So what’s Islington’s iteration of the most overused pub name after the Dog & Duck like? Let’s ask their website. “It’s a Georgian gem left over from a time when Islington was fields and farmland and where the regulars would take afternoon walks out of the city to find us”. It’s also, as they point out, winner of some prestigious awards:
The Observer Food Monthly’s ‘Best Sunday Lunch 2009’
The Independent’s ‘Top 50 Sunday Lunch Venues’
The Guardian’s ‘Best Pubs In The UK’
Thirtyoneseventyfive’s ‘Hardest Place To Get A Booking Autumn 2010’
Yep, it took us a while to secure our slot (12.30 – 2) last week but we finally got to follow in the footsteps of Dr Johnson and co (albeit on a bus full of Nokia soundsystems) to the Mecca of Sunday roasts.
With Sands End chef Liam Kirwan now in the engine room The Albion has picked up a few accolades. And it’s a tightly run ship, with practically a staff member per muncher, close supervision and on the whole well-executed food, only let down by the odd altercation with the skipper and an occasional tendency to spring a leak here and there. The owner wanted to know why I was taking pictures of the food (next time I will answer ‘yes’ to their ‘you’re not reviewing are you’ and see what happens – do I get told not to? Thrown out? Wooed? Surely any reaction would be as counterproductive for their reputation as the Scientologist penchant for filming journalists?) and my Addlestones had a metallic hint of someone scraping the barrel.
None of this would be enough to question their crown if the food was in a league of its own, but sadly it wasn’t. It was good, but it didn’t have me dropping to my knees and asking to have the chef’s babies, and they were top end prices for a Sunday roast. I really wanted to plump for the slow roast shoulder of lamb for 3-4 people at £60 but our third person was vegetarian and thirty quid a head would put us on tap water to hit £31.75, so we settled on 30 day prime rib steak (900g for two people, £45). (In fact, what I really wanted was whole roast suckling pig with trimmings for 10 people but that requires 72 hours notice and costs three hundred quid.)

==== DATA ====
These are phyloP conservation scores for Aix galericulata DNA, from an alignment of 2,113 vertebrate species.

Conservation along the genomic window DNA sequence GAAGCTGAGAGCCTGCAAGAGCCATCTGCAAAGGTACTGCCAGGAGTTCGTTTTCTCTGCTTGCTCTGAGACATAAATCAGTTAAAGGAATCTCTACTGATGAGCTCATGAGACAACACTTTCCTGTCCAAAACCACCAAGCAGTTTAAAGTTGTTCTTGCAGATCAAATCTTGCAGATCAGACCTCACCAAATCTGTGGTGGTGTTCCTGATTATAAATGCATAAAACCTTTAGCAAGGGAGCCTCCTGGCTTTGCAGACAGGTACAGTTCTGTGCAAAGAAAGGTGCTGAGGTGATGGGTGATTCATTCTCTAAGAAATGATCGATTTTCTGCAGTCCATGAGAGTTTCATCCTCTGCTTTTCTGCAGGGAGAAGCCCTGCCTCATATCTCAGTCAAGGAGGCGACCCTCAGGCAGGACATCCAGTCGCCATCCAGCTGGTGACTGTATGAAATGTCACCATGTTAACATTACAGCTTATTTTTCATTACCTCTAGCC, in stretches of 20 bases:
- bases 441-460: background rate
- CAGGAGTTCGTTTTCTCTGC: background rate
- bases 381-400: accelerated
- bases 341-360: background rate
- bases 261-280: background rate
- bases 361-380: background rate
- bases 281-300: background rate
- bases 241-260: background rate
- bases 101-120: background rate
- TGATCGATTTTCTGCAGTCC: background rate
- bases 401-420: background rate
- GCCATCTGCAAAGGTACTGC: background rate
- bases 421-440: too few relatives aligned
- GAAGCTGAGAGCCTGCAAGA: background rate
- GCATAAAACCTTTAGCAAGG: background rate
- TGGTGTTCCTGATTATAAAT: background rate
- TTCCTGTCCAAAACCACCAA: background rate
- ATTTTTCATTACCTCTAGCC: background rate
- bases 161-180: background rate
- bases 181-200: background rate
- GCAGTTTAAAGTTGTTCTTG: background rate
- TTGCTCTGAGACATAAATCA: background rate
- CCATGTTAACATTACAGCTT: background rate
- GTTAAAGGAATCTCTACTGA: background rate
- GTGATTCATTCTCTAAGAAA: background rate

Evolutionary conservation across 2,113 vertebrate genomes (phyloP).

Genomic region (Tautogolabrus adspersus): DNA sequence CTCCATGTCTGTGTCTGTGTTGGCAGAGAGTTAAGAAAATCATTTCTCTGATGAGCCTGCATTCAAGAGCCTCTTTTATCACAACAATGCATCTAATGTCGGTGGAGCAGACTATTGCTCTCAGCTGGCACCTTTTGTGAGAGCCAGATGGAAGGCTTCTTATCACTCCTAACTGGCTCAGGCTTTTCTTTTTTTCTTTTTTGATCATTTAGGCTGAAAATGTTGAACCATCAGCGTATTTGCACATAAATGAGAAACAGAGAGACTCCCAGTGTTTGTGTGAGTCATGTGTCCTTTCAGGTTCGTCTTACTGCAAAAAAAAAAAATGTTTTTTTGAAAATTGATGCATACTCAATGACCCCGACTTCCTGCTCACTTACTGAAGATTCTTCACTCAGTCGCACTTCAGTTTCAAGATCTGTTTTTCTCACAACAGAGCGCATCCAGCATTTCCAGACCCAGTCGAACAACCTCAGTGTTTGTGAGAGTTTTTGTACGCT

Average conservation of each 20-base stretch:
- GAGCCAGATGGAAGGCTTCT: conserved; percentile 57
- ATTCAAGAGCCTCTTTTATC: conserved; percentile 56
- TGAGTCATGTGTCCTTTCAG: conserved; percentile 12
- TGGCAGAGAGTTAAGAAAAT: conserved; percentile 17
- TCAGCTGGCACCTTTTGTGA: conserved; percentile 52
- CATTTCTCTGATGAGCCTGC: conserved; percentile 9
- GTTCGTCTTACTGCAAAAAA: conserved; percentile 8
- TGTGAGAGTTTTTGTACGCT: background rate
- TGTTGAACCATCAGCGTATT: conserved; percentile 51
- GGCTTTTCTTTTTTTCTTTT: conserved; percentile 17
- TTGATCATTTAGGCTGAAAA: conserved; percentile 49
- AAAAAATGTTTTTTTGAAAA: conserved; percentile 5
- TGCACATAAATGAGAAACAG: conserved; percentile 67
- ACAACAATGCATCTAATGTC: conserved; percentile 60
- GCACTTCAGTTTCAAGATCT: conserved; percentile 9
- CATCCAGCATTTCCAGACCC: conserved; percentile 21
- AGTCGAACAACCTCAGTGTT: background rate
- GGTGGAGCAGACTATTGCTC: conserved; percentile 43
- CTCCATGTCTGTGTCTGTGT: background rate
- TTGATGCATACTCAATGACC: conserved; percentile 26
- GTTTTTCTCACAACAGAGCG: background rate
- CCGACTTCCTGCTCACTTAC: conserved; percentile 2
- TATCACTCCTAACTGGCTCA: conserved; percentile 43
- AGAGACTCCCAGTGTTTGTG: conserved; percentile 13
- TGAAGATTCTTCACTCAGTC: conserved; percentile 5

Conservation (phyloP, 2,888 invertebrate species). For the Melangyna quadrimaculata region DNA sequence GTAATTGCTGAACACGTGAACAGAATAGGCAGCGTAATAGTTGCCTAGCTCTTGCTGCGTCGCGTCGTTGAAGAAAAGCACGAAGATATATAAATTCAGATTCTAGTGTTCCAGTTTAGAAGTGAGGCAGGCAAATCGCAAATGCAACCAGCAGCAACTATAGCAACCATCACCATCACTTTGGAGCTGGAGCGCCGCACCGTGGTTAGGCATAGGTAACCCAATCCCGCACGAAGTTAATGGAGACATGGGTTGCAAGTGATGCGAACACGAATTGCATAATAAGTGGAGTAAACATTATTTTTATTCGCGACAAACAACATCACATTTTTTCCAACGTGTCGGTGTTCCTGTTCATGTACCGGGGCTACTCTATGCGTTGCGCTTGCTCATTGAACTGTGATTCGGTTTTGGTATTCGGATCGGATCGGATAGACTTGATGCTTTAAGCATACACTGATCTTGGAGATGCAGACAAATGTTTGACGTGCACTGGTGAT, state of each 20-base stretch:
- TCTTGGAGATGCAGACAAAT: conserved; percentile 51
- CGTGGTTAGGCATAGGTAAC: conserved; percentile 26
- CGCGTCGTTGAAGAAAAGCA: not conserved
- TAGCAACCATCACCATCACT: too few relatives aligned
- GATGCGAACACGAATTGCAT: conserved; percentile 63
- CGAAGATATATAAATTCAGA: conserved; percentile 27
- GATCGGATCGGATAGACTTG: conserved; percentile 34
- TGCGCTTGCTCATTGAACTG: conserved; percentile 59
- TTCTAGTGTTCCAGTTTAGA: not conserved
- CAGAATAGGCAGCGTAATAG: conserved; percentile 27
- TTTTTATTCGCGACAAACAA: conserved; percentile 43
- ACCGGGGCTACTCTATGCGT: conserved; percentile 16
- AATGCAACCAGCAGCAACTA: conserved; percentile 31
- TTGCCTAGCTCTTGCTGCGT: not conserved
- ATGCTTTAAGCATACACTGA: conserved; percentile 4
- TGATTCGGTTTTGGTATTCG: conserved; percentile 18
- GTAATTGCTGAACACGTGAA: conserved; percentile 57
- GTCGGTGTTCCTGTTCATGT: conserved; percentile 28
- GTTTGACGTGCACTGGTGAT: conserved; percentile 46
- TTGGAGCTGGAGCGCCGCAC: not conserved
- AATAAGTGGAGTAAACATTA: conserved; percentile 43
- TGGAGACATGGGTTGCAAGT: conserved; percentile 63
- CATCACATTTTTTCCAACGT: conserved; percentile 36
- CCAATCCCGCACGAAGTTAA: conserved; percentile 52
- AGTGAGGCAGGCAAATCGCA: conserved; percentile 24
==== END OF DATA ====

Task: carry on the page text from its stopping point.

Our platefuls were on the happy side of OK. Ten or more wedges of fatty pink flesh tentatively charred round the edges, surrounded by bulky roasties, a Yorkshire the size of a punctured beach ball, green leaves and various veg. Potatoes were somewhat starchy and mundane but the gravy (in its own jug – hallelujah) smothered sufficiently. Our veggie went for field mushrooms on bubble and squeak and made some squawks about the size and taste of the mushrooms (they were pretty diminutive) and the mushiness of the bubble (it was pretty puréed). A side of beetroot chunks held their own however.
Best gastropub in London? Hells no; it’s good but it ain’t that good. I’d slide it between Highgate’s Bull & Last and Camden’s Crown & Goose. So where is the best roast in London? Find out, or let me know
Price per head: £24.80
Soundtrack: The burble of hungover North Londoners and reunited friends.
Clientele: Quite a lot of people with suitcases weirdly.